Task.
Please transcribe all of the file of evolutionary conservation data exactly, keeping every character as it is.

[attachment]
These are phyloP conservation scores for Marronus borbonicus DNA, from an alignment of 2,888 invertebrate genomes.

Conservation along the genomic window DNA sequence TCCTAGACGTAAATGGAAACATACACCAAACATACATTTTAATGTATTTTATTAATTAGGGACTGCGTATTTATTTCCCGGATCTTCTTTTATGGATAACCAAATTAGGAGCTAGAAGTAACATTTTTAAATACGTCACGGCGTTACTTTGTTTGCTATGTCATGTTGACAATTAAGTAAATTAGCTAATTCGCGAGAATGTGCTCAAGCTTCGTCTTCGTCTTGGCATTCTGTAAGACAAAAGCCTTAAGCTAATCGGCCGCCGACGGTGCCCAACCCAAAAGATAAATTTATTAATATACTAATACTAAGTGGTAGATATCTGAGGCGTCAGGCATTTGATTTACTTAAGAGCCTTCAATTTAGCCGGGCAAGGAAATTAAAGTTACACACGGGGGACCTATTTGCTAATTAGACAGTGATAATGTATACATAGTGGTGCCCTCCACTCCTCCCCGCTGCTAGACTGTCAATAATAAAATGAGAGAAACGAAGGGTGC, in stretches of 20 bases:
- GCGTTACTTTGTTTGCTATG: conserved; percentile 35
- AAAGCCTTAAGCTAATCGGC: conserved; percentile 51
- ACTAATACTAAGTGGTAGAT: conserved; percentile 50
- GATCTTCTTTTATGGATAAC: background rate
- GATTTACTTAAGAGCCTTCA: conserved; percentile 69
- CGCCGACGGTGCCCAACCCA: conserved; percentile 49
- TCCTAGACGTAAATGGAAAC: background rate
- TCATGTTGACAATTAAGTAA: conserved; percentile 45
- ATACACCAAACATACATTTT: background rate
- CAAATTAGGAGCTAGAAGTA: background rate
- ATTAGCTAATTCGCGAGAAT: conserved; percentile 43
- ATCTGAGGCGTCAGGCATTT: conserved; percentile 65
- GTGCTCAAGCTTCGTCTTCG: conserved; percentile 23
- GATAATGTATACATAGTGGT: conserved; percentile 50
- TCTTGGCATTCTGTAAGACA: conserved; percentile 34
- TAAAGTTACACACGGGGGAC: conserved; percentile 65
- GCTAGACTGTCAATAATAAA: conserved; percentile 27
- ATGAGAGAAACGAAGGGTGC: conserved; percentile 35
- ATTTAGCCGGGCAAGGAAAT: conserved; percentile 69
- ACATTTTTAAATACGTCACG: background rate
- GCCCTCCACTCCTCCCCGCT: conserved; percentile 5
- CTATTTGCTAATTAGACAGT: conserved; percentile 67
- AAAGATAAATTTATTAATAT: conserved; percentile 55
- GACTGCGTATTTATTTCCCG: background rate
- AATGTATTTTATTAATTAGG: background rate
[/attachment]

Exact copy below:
These are phyloP conservation scores for Marronus borbonicus DNA, from an alignment of 2,888 invertebrate genomes.

Conservation along the genomic window DNA sequence TCCTAGACGTAAATGGAAACATACACCAAACATACATTTTAATGTATTTTATTAATTAGGGACTGCGTATTTATTTCCCGGATCTTCTTTTATGGATAACCAAATTAGGAGCTAGAAGTAACATTTTTAAATACGTCACGGCGTTACTTTGTTTGCTATGTCATGTTGACAATTAAGTAAATTAGCTAATTCGCGAGAATGTGCTCAAGCTTCGTCTTCGTCTTGGCATTCTGTAAGACAAAAGCCTTAAGCTAATCGGCCGCCGACGGTGCCCAACCCAAAAGATAAATTTATTAATATACTAATACTAAGTGGTAGATATCTGAGGCGTCAGGCATTTGATTTACTTAAGAGCCTTCAATTTAGCCGGGCAAGGAAATTAAAGTTACACACGGGGGACCTATTTGCTAATTAGACAGTGATAATGTATACATAGTGGTGCCCTCCACTCCTCCCCGCTGCTAGACTGTCAATAATAAAATGAGAGAAACGAAGGGTGC, in stretches of 20 bases:
- GCGTTACTTTGTTTGCTATG: conserved; percentile 35
- AAAGCCTTAAGCTAATCGGC: conserved; percentile 51
- ACTAATACTAAGTGGTAGAT: conserved; percentile 50
- GATCTTCTTTTATGGATAAC: background rate
- GATTTACTTAAGAGCCTTCA: conserved; percentile 69
- CGCCGACGGTGCCCAACCCA: conserved; percentile 49
- TCCTAGACGTAAATGGAAAC: background rate
- TCATGTTGACAATTAAGTAA: conserved; percentile 45
- ATACACCAAACATACATTTT: background rate
- CAAATTAGGAGCTAGAAGTA: background rate
- ATTAGCTAATTCGCGAGAAT: conserved; percentile 43
- ATCTGAGGCGTCAGGCATTT: conserved; percentile 65
- GTGCTCAAGCTTCGTCTTCG: conserved; percentile 23
- GATAATGTATACATAGTGGT: conserved; percentile 50
- TCTTGGCATTCTGTAAGACA: conserved; percentile 34
- TAAAGTTACACACGGGGGAC: conserved; percentile 65
- GCTAGACTGTCAATAATAAA: conserved; percentile 27
- ATGAGAGAAACGAAGGGTGC: conserved; percentile 35
- ATTTAGCCGGGCAAGGAAAT: conserved; percentile 69
- ACATTTTTAAATACGTCACG: background rate
- GCCCTCCACTCCTCCCCGCT: conserved; percentile 5
- CTATTTGCTAATTAGACAGT: conserved; percentile 67
- AAAGATAAATTTATTAATAT: conserved; percentile 55
- GACTGCGTATTTATTTCCCG: background rate
- AATGTATTTTATTAATTAGG: background rate